How to floss properly

Daily flossing should be part of any proper oral hygiene routine.

If you are committed to healthy oral hygiene habits, you will know that it is important that you floss your teeth every day. Without thorough flossing, it’s possible that you could be cleaning only around 60 percent of the surface of your teeth. Flossing helps to get rid of harmful bacteria and plaque in areas that your toothbrush simply can’t reach — this includes between the teeth and along the gum line. So, how do you know if you are flossing properly? Read on for our top tips…

1.  Get your technique right

Ideally, you should use a piece of dental floss at least 45 centimetres long every time you floss your teeth. Hold the floss securely by winding most of it around your middle fingers and leaving between two and five centimetres for flossing. Hold the floss with your index fingers and thumbs and glide it gently up and down between two teeth. Be careful not to damage your gums when doing so — when you reach the soft gum tissue, simply curve the floss to form a ‘c’ shape at the base of the tooth so that you can clean the area between the gums and tooth. Repeat as you move from tooth to tooth, using a clean section of dental floss as you go.

2.  Floss at least once a day

Most dentists recommend that you floss your teeth at least once a day before you brush your teeth. When you floss, you loosen food particles and plaque that may have got stuck between the teeth. Brushing and rinsing, then remove them from your mouth.

It doesn’t matter what time of day you choose to floss your teeth, as long as you find a way to make it a habit.

3.  Choose a floss that works for you

If you have ever browsed the dental aisle in your supermarket or pharmacy, you will know that there are many flossing products to choose from. The type of floss that you choose will depend on a few factors, including how much space you have between your teeth, if you have braces and your personal preference.

Some of the most popular flosses include dental tape, which is broad and flat and well-suited for those who have braces or large gaps between the teeth; standard floss, which is thinner and can be either waxed or unwaxed; and super floss, a dental threader that is designed to work well with braces, bridges and large spaces between the teeth.

4.  Understand the benefits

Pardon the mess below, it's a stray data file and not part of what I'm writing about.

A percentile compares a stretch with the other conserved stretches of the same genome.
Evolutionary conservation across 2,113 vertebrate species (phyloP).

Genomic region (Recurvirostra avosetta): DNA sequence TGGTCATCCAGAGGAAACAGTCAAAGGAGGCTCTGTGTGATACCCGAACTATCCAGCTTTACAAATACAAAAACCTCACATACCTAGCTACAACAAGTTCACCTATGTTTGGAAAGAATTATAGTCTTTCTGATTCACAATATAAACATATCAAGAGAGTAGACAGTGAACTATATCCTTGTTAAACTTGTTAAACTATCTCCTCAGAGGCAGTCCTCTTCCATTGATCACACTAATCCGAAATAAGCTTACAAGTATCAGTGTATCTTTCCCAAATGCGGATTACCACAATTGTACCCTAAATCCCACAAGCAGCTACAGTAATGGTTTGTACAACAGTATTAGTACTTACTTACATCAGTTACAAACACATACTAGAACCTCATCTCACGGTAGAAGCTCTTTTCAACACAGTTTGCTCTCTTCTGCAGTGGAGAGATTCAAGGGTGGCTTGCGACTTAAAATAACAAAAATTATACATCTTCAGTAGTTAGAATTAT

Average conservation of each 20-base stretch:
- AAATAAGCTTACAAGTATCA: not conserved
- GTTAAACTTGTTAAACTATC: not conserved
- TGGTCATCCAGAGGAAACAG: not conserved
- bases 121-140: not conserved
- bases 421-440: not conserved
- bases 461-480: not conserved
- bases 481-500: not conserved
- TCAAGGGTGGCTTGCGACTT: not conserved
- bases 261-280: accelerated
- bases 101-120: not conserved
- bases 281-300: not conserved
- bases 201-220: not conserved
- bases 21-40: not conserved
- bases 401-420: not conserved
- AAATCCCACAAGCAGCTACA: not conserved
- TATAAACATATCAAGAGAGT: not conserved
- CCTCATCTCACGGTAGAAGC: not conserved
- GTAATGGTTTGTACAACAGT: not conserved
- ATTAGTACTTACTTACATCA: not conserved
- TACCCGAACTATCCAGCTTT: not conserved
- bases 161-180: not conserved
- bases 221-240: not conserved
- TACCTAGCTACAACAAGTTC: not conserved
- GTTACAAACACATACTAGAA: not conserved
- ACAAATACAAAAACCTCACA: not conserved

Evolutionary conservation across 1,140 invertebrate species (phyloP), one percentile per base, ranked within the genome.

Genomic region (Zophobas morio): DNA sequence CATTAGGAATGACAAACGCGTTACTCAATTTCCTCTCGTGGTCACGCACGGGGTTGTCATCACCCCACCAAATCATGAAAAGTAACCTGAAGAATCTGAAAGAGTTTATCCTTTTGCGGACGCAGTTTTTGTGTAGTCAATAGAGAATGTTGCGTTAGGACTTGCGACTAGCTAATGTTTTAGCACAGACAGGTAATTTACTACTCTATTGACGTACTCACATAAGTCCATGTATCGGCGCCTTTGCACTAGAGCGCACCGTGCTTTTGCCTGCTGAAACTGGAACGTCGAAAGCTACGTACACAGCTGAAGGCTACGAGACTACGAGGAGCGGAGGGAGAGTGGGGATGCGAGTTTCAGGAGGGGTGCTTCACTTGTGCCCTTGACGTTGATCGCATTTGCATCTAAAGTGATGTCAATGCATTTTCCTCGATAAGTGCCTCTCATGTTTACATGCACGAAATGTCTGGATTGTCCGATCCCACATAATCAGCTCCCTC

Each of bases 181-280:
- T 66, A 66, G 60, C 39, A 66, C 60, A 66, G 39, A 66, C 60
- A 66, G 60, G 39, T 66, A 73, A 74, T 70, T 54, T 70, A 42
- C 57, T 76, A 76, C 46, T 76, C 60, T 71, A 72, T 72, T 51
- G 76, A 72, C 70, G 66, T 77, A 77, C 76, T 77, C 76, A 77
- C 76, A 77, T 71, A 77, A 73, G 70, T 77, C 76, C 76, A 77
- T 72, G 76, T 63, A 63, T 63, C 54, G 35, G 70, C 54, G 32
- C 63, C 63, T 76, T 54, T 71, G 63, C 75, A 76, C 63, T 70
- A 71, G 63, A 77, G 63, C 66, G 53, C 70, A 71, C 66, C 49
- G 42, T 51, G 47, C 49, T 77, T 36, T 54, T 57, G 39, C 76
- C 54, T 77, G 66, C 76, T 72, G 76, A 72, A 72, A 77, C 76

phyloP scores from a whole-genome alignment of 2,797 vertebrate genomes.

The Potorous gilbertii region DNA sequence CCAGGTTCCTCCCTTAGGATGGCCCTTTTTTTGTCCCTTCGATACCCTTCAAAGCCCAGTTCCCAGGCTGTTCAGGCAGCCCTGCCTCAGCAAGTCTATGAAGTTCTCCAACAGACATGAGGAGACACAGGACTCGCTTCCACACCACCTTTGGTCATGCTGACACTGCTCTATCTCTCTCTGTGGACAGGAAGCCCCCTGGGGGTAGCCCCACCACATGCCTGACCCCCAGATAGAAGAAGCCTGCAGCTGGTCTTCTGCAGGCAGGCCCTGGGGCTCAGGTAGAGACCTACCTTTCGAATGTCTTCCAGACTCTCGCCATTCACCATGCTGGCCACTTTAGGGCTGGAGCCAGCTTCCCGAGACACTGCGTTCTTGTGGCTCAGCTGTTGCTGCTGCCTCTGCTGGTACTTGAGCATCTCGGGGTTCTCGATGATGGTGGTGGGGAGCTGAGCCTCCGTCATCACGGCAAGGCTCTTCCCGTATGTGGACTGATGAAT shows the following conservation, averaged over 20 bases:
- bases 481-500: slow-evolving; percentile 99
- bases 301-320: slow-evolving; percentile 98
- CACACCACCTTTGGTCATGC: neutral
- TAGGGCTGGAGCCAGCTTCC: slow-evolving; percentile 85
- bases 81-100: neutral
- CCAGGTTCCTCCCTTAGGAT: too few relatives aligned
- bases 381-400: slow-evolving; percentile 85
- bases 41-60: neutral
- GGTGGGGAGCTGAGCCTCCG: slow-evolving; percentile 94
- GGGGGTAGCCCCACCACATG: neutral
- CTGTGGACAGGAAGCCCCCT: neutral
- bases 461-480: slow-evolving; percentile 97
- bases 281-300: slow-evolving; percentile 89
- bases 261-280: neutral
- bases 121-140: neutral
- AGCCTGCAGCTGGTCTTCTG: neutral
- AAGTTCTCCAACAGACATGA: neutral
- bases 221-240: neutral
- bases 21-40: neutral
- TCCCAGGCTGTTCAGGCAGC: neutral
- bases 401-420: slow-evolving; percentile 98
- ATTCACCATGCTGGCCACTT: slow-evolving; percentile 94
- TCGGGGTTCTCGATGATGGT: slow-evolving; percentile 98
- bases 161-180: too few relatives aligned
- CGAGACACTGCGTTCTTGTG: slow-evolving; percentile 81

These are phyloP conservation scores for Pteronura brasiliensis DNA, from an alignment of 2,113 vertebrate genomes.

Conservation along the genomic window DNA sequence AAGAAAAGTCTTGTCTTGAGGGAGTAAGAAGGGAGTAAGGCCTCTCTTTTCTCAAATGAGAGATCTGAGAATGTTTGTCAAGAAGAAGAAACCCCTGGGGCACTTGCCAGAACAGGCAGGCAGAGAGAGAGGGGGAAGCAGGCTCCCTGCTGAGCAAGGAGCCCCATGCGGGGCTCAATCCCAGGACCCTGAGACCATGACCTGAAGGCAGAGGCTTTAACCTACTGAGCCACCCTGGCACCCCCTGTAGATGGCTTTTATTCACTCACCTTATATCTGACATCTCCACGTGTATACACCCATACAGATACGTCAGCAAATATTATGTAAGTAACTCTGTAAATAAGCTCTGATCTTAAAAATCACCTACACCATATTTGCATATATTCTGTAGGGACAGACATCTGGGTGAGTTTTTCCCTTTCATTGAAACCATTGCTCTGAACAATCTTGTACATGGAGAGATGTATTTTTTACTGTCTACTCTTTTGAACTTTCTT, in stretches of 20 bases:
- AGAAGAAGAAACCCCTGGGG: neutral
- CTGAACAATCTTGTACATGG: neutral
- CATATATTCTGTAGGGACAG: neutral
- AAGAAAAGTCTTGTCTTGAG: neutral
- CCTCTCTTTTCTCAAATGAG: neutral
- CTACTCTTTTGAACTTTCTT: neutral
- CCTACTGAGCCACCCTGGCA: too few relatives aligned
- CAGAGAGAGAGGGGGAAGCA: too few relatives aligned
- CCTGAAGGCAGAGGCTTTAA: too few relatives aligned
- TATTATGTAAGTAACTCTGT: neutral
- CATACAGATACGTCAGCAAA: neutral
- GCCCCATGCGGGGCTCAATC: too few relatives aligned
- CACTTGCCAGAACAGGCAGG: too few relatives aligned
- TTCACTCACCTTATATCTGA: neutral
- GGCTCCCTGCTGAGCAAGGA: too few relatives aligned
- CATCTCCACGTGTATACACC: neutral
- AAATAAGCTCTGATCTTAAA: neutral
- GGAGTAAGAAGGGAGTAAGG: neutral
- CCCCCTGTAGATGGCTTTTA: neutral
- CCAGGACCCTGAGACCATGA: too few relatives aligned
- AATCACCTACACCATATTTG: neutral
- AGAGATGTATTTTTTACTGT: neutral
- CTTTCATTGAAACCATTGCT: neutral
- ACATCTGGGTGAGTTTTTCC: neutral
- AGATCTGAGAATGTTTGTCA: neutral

Understanding the benefits of flossing may just serve as the motivation you need to make it part of your daily routine. The reality is that regular flossing plays an essential role in maintaining a healthy smile, and if you don’t floss your teeth, plaque is likely to build up and increase your risk of oral health issues like tooth decay and gum disease.

In addition to getting rid of plaque and keeping problems like gum disease at bay, flossing also helps prevent bad breath. When food particles get stuck between the teeth, they gradually decay, which can lead to an unpleasant odour in the mouth.

How can we help?

At Iris Dental, we love to help our patients maintain healthy smiles. We encourage all of our patients to practise proper oral hygiene habits on a daily basis and to raise any questions with our friendly team.

We offer a range of general and preventative dental services designed to achieve and maintain optimal oral health. Regular check-ups and cleans are a great means of keeping health issues at bay and enjoying a beautiful smile for life.

To find out about the full range of treatments we offer at Iris Dental, please have a look here.

To book an appointment with our team, please get in touch here or give us a call at (03) 9394 7877.

Book an appointment

Point Cook Medical Centre Suite 5
225-229 Sneydes Rd

Point Cook VIC 3030
Monday 9:00am - 5:00pm
Tuesday 9:00am - 6:00pm
Wednesday 9:00am - 5:00pm
Thursday 9:00am - 5:00pm
Friday 9:00am - 5:00pm
Saturday 9:00am - 1:00pm
Easter Opening Hours
Good Friday - CLOSED
Holy Saturday - 9am-1pm
Easter Sunday - CLOSED
Easter Monday - CLOSED
Click on the button below to read our action plan in response to Coronavirus (COVID-19).
COVID-19 Advice